I’ve been doing “What’s in the Box Wednesday” video every Wednesday for the past two years. Whatever freight comes in that day we open and show to our customers. It’s always a one-take video so sometimes it gets a little out of hand but it’s always entertaining (not always on purpose!)


What kind of return do you see in your store because of the videos? The videos have grown to have quite a following and it has been a great way for customers to see our new products. They are enthusiastic and call or stop by right away to get the new goodies. It has become an excellent way to reach our customers, both local and out of town and has definitely increased our business.


Any tips for shops who are thinking about trying their own videos? Make them fun and fairly short. Have a set day so your customers have something to look forward to. Not everyone does Facebook so we upload them to our website besides posting them.

How do you manage the number of classes and teachers you have? I love to teach so do the majority of classes myself. I like to fill the calendar so we have something going almost every night. Not all the classes will be go, we have a minimum of four students, but by offering a wide selection we can appeal to a large audience. For the first time I did a video showing all of our upcoming classes for July – Sept. That has helped our signups and increased sales because even if the class time didn’t work they still came and got supplies to make it on their own.


Which do you find have better attendance – your clubs or your classes? Our clubs like Machine Embroidery Club, Accuquilt Club and our new Sew Kitchy Club do very well. Our customers like a reason to meet each month and we love to teach new techniques and show new products. Classes are great to teach a new skill or technique. We do well with both and I enjoy teaching both!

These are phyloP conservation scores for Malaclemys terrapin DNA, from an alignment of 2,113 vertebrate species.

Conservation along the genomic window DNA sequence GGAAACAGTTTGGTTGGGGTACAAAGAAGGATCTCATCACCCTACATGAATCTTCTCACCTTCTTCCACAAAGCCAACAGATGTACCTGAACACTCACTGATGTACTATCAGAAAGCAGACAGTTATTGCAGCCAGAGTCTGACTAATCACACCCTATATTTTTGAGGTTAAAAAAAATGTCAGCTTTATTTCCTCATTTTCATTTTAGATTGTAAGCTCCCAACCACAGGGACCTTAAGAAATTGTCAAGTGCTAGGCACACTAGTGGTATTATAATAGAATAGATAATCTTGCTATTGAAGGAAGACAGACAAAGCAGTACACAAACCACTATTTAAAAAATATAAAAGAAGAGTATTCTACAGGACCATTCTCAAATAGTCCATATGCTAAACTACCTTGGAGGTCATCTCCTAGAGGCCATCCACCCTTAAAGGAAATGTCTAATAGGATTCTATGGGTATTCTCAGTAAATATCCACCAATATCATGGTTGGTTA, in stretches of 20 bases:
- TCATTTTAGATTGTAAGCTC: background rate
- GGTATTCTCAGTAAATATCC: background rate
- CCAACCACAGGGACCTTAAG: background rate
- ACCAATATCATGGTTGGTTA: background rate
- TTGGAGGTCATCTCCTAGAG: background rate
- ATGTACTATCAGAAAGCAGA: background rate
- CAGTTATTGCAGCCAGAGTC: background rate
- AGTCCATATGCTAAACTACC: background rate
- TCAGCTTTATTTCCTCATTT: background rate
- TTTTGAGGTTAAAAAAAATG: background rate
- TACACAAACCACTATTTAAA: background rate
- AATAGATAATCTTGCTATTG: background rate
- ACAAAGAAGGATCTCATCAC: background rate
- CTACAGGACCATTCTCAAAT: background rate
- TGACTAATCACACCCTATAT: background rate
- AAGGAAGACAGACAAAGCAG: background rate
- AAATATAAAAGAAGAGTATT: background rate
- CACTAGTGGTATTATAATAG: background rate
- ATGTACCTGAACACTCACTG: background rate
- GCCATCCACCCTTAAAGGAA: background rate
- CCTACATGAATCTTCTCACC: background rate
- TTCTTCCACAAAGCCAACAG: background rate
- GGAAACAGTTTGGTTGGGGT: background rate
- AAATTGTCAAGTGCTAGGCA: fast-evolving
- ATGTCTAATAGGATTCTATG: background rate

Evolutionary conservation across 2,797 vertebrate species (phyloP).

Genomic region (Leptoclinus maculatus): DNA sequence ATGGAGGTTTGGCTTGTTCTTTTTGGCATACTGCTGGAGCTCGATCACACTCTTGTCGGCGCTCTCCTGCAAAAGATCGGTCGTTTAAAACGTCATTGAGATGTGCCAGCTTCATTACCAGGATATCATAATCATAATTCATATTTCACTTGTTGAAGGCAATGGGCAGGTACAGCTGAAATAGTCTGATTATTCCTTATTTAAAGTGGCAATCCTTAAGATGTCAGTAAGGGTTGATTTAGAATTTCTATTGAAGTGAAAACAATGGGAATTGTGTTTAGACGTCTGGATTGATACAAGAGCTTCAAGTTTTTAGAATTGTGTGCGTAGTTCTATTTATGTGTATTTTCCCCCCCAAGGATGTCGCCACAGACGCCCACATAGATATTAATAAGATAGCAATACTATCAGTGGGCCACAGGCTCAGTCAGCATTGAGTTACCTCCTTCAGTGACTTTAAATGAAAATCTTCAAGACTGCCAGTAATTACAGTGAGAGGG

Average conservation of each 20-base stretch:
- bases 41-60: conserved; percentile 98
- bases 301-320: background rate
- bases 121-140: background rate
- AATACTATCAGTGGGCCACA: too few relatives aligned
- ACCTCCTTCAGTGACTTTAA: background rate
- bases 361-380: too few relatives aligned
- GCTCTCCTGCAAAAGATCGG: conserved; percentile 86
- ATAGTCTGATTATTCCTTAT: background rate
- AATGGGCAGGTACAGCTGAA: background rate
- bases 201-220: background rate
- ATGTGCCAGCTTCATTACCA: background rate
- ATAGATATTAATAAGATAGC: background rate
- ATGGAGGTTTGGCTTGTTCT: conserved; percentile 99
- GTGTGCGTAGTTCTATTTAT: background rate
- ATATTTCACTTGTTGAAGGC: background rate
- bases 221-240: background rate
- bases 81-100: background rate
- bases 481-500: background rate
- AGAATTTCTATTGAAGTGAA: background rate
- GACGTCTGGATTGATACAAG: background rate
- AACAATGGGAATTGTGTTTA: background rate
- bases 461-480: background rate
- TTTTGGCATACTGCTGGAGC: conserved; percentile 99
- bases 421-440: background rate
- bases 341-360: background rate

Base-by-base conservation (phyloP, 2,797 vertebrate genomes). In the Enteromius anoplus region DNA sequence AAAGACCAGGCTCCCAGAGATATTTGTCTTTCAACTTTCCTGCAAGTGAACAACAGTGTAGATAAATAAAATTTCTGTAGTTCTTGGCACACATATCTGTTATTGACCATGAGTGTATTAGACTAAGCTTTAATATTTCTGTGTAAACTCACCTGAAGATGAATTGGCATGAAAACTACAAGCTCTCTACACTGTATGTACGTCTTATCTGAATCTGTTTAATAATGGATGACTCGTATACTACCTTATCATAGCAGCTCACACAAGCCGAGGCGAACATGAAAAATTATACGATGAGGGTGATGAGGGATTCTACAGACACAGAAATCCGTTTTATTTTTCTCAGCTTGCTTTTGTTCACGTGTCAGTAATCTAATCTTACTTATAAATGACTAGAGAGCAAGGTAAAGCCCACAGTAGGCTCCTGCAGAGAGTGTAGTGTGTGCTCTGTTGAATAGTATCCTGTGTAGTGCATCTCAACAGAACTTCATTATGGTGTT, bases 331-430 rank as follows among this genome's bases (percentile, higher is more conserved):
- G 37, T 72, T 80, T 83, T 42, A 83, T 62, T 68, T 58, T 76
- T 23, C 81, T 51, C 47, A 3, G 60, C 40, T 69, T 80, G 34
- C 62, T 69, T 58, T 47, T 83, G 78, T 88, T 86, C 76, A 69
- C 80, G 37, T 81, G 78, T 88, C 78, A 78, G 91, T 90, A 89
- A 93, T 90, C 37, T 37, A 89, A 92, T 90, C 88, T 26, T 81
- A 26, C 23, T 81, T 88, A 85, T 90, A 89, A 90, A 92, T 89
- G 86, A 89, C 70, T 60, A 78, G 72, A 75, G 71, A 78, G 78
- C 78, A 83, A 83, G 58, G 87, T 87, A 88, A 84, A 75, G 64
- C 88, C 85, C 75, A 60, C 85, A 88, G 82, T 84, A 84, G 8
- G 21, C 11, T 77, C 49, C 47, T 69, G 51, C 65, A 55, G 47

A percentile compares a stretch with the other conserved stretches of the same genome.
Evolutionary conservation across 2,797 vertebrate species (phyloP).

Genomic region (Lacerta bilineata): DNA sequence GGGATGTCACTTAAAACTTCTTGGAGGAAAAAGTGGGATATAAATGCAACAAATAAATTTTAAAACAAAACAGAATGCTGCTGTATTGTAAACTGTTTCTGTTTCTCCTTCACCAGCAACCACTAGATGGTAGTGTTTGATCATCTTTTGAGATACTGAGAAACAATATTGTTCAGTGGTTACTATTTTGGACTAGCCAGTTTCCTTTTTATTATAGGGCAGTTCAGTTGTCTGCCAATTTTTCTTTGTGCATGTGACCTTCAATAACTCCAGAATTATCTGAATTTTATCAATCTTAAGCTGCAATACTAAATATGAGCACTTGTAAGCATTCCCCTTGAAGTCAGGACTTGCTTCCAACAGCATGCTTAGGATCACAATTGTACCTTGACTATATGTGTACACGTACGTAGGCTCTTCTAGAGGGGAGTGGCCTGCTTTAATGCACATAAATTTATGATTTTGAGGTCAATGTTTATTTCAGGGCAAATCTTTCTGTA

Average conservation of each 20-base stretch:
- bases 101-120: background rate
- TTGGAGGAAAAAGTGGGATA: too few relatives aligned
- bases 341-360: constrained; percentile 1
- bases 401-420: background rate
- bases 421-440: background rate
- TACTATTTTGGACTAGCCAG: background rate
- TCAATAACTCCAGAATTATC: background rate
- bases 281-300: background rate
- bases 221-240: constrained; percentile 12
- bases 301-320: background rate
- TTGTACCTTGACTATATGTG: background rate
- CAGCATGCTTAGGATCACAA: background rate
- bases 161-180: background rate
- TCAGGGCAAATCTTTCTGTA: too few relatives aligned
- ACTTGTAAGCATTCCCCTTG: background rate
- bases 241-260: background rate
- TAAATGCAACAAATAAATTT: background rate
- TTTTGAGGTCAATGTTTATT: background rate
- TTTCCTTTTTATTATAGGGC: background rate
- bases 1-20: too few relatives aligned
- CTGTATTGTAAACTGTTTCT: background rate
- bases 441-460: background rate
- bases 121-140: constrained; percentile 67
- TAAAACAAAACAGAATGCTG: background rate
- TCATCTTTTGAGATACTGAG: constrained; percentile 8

What are some ways you’ve created a store community?  Having our clubs, classes and events is a huge way that we’ve created a feeling of belonging to many of our customers. Our What’s in the Box Wednesday makes both our local and out of town customers feel they are special. Being a part of a special experience, like our online Mini Mysteries has had a big impact on the feeling of being part of something.

Which do you feel sell faster in your online store – kits or fabric? We are still tweaking our online store and need to focus more attention on promoting it. Kits and patterns would be our biggest sellers, especially our exclusive products.

What are the store successes you’re most proud of? The growth of our Babylock sewing machine and Accuquilt sales. Customers trust us to teach and support these products. They know we know our stuff and can call for help with anything. I’m also proud that my store is not just a store but a place where my customers who are now friends can come for a little relief from real life. Giving them inspiration, personal attention and really listening to them makes me feel good.

How has your store evolved since your first day? I purchased an existing store that I had managed but it didn’t have my personality. Over the years have changed the feel to lighter and brighter. I really think samples sell and we have tons (maybe too many!) of inspiration all over the walls and now the ceilings.


What has been the most surprising part of owning a store? Developing such close relationships with my customers. I owned a fabric store in California for 20 years before moving to Iowa so I already knew what hard work it would be to do it again, but the friendships I’ve developed have made it so much more fun.

What jobs do you expect employees to do and which do you do yourself?  I tend to do too much myself but my employees are great with the everyday chores and taking great care of our customers. I love the creative and coming up with new ideas for events and promotions. Sometimes I overwhelm them with all my ideas!

When you take you take time off, what do you do? I don’t take a lot of time off but when I do it’s to work on sewing projects for the store. I also have a 6 month old first grandchild so babysitting is my new job on my day off! He’s so cute, it’s not really hard work!

Do you have a hobby that isn’t sewing related? I do not. There is nothing I’d rather do than sew!

Fill in the blank:   My life would be perfect if only I could find — someone to help create my emails, class supply lists and all the things that I put too much effort into . If I could do everything as a video life would be great!